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Date: 02/01/2008
CAPE VERDE TRANSFORMS INTO A DEVELOPING COUNTRY



Thirty-two years after its independence, Cape Verde has joined the category of Developing Countries, after graduating from the United Nations’ list of Least Developed Countries. In this new phase in the nation’s existence, the effects of which Cape Verdeans will not immediately feel, the government and its international donors are encouraging Cape Verdean society to “take on its responsibilities” regarding the challenges ahead.




Cape Verde should continue to accept its responsibilities in the face of the challenges of development. This was one of the recommendations from the Informational Report the Cape Verdean government submitted on December 27 to the United Nations Secretary General on the process of Cape Verde’s graduation from the category of Least Developed Countries.

On the occasion, Minister of Foreign Affairs Victor Borges affirmed, according to news agency Inforpress, that development must not be a gift from the international community, but rather the result of work on the part of Cape Verdeans, namely the government, the country’s political parties and municipalities, civil organizations and the private sectoe.

Cape Verde, according to the Transition Support Group, which met for the last time on December 3, satisfied two of the three graduation criteria: per-capita income and the human development index rating. The third criterion has to do with economic vulnerability, which the country has yet to free itself from. Cape Verde maintains “higher-than-average economic vulnerability,” according to the report, a factor dur, in large part, to its island condition.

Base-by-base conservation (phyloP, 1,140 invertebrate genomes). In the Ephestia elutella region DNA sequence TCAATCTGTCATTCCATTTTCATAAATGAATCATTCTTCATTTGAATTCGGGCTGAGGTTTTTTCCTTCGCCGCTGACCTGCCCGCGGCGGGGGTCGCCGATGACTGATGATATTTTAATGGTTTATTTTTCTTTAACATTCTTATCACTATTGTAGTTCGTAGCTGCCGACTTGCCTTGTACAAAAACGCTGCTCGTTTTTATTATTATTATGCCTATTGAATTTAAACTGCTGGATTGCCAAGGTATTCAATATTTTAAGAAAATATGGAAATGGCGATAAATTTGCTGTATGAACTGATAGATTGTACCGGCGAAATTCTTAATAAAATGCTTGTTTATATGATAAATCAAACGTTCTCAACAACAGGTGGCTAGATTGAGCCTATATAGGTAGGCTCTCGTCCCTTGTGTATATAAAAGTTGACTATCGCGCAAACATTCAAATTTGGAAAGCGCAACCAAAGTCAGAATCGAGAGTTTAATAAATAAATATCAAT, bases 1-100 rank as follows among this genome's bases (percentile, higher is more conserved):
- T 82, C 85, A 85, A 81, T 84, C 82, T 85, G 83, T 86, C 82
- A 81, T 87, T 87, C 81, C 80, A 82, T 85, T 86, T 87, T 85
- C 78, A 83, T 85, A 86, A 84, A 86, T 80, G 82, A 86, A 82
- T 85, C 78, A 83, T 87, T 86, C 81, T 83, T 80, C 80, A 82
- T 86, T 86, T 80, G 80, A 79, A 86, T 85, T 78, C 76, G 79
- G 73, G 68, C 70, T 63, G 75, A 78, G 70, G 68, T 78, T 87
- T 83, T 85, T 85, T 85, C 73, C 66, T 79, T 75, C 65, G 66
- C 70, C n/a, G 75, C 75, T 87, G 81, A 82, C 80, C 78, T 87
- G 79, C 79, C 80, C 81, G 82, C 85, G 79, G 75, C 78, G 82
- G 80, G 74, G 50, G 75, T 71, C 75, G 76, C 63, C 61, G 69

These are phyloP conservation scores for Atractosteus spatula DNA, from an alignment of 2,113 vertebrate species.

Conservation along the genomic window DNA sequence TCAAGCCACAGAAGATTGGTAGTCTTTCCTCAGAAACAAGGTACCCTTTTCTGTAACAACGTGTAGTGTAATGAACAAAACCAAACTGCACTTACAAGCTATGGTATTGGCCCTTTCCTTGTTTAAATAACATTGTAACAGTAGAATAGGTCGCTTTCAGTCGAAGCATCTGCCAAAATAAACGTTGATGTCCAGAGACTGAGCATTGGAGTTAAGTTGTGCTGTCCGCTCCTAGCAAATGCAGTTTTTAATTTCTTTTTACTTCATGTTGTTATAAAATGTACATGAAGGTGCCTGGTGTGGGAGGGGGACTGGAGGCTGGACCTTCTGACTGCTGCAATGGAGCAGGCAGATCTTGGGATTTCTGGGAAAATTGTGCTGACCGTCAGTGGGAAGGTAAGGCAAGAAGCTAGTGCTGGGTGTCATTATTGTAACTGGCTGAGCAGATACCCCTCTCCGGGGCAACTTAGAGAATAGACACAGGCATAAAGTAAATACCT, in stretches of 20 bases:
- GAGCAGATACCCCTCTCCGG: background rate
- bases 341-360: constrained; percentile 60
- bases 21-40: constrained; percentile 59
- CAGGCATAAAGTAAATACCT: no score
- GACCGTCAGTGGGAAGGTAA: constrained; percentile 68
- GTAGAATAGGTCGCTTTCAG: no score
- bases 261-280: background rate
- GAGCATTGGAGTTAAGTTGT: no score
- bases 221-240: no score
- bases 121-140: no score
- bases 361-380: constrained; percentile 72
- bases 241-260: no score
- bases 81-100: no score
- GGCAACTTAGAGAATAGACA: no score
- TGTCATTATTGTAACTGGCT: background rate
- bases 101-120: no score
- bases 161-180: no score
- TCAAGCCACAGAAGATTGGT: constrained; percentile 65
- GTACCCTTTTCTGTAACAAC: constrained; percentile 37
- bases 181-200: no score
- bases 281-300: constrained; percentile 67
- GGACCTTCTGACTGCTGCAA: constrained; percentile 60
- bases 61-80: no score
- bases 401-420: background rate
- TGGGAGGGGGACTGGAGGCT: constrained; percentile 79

“The transition consists of a central challenge of economic growth for the reduction of economic vulnerability,” explains Minister of Foreign Affairs Victor Borges.

But the challenge has become greater in 2008, for other reasons. As a member of the list of Developing Countries, Cape Verde will no longer benefit from a series of aid instruments the international community grants to the so-called Third World - namely, concessional loans.

Recently, the director of International Debt Relief, Matthew Martin, who was in Praia to participate in a seminar on the sustainability of Cape Verde’s public debt within the context of its graduation to the category of Developing Countries, affirmed that if Cape Verde hopes to keep concessional and inexpensive funds flowing to finance its development, it will have to investigate and mobilize new sources of financing. Some of the options available are “the various governments that could be convinced to finance Cape Verde because of its success as a democracy” or “commercial loans that could be used to finance the development of countries in the transitional phase.”

Matthew Martin also pointed toward the need to revise the tax exemption system in Cape Verde in order to assure foreign investment in the country. Another of Martin’s concerns is the contribution of internal financing, which, with the reinvigorated Cape Verde Stock Exchange, could contribute to the mobilization of more resources from the Cape Verdean diaspora and from foreign investors.

Meanwhile, the World Bank and the African Development Bank have guaranteed that Cape Verde may continue to benefit from concessional loans with lower interest rates even after 2008. And the country continues to benefit from budget aid from various European countries, including Spain, Luxembourg and Portugal, and from the United States government’s Millennium Challenge Account program.





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